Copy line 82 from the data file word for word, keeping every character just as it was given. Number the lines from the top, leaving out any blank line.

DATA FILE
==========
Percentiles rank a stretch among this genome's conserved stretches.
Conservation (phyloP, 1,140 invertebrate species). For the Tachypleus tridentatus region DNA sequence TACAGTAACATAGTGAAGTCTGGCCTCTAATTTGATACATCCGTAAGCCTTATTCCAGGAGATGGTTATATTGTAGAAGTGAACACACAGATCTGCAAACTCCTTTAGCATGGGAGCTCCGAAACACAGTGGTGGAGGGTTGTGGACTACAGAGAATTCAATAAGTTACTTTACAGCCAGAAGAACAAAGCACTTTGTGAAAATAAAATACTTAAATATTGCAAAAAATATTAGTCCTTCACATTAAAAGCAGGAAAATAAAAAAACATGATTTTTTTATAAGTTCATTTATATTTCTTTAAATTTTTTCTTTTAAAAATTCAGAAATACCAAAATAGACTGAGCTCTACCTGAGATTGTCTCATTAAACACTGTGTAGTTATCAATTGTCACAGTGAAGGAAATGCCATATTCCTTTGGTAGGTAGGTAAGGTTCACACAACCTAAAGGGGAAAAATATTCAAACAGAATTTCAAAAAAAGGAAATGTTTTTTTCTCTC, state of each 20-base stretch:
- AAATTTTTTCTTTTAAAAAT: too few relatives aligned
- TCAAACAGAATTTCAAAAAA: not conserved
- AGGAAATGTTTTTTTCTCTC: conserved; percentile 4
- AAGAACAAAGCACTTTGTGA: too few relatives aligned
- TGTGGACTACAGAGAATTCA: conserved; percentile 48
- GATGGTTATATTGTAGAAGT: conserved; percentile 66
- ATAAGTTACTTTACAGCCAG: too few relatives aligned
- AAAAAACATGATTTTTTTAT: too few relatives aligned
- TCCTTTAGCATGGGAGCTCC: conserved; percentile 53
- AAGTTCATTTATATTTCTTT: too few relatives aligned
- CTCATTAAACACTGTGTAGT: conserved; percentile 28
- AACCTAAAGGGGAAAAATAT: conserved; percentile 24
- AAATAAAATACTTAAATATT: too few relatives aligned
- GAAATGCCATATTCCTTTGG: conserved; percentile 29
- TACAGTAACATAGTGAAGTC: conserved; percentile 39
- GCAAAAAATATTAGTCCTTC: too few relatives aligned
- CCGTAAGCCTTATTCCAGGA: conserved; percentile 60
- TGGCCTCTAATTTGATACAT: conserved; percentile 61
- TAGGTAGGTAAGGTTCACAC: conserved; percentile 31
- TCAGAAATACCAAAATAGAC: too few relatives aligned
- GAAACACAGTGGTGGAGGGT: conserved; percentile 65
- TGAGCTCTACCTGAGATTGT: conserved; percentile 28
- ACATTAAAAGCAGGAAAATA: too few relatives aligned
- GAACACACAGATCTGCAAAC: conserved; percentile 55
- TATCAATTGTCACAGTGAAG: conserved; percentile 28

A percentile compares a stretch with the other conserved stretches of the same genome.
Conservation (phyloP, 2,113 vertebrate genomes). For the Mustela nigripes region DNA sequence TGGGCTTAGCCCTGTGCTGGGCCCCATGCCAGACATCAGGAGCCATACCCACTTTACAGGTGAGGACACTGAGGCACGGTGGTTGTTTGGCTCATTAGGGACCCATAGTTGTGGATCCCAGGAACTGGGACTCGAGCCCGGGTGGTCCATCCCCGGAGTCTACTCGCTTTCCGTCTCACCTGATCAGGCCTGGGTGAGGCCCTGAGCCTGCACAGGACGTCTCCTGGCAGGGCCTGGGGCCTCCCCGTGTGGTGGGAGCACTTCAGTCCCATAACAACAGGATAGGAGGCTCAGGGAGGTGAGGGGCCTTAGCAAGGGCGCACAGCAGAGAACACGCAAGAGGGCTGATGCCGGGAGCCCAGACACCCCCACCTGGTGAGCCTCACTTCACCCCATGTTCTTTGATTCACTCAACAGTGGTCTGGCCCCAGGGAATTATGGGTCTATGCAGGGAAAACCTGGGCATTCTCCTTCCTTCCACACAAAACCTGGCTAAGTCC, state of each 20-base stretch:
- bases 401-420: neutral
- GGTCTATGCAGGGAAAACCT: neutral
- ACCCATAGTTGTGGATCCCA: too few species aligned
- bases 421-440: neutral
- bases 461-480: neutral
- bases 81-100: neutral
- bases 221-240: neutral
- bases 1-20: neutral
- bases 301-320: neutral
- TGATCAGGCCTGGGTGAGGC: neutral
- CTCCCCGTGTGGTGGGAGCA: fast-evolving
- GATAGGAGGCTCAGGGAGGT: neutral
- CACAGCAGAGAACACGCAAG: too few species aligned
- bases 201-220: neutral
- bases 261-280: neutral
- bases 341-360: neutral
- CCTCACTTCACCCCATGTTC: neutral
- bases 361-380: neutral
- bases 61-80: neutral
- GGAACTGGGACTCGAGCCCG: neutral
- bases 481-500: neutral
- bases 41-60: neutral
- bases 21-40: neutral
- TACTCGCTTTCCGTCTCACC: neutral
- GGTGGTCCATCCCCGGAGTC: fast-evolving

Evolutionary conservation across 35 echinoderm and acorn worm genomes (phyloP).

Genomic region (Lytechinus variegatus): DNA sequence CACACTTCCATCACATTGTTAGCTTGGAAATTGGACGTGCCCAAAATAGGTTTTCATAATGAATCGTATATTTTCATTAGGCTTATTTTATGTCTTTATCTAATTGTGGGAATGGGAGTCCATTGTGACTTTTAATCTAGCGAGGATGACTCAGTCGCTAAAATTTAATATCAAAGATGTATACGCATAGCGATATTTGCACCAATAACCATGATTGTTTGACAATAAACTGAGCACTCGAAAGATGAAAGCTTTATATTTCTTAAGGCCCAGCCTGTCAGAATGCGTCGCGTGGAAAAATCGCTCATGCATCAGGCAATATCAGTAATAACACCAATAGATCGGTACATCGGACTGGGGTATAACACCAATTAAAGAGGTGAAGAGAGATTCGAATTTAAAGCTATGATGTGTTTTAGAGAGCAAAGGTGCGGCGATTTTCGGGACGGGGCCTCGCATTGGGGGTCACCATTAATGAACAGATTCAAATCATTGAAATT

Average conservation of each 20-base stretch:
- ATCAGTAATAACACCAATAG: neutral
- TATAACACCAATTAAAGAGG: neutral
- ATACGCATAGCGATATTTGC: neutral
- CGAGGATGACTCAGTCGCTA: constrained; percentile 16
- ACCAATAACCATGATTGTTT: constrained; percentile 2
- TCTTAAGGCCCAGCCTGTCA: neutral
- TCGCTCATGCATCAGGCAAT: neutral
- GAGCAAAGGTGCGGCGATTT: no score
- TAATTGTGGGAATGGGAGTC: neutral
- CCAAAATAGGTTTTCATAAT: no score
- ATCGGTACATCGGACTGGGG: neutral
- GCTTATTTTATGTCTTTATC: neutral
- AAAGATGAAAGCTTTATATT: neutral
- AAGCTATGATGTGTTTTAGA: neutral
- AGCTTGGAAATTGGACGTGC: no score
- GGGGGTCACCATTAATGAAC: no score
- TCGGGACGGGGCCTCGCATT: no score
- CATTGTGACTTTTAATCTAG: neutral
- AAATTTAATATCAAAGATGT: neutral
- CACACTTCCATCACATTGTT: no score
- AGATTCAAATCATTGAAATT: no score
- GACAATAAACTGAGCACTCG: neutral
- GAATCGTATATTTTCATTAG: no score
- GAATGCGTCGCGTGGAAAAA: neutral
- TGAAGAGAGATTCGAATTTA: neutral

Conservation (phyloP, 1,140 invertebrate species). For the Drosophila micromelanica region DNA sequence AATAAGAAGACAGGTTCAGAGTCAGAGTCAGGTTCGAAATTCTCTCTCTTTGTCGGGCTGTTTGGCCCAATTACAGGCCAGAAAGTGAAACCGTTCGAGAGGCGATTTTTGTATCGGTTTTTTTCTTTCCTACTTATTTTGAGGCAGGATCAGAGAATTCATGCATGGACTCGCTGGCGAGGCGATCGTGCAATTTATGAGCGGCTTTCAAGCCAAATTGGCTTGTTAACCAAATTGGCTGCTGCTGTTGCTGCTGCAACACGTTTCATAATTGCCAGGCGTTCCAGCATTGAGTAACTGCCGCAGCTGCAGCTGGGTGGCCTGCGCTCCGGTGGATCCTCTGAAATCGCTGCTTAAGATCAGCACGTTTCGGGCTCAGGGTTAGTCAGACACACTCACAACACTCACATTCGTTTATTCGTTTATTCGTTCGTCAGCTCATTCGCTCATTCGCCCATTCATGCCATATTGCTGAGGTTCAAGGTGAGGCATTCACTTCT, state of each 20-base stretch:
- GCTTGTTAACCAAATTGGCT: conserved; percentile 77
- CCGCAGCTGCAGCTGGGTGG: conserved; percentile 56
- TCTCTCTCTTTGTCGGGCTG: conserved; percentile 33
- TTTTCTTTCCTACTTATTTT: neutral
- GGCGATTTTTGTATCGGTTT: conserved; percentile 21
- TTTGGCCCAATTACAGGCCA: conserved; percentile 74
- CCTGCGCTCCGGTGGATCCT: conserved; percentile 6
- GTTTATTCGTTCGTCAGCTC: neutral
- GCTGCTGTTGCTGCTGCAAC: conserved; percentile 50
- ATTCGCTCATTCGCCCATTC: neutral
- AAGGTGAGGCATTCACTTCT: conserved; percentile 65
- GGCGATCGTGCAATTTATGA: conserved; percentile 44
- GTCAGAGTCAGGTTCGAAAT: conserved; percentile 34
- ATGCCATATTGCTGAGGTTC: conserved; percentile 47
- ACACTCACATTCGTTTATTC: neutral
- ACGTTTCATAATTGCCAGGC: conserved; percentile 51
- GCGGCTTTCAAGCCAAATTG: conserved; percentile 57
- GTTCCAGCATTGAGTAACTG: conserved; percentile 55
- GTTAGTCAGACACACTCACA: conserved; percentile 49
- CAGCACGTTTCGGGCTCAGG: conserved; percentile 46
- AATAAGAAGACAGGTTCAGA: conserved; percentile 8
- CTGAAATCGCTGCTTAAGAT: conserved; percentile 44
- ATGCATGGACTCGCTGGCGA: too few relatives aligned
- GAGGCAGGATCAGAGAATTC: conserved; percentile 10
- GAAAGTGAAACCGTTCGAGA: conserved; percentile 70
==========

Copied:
- TGAAGAGAGATTCGAATTTA: neutral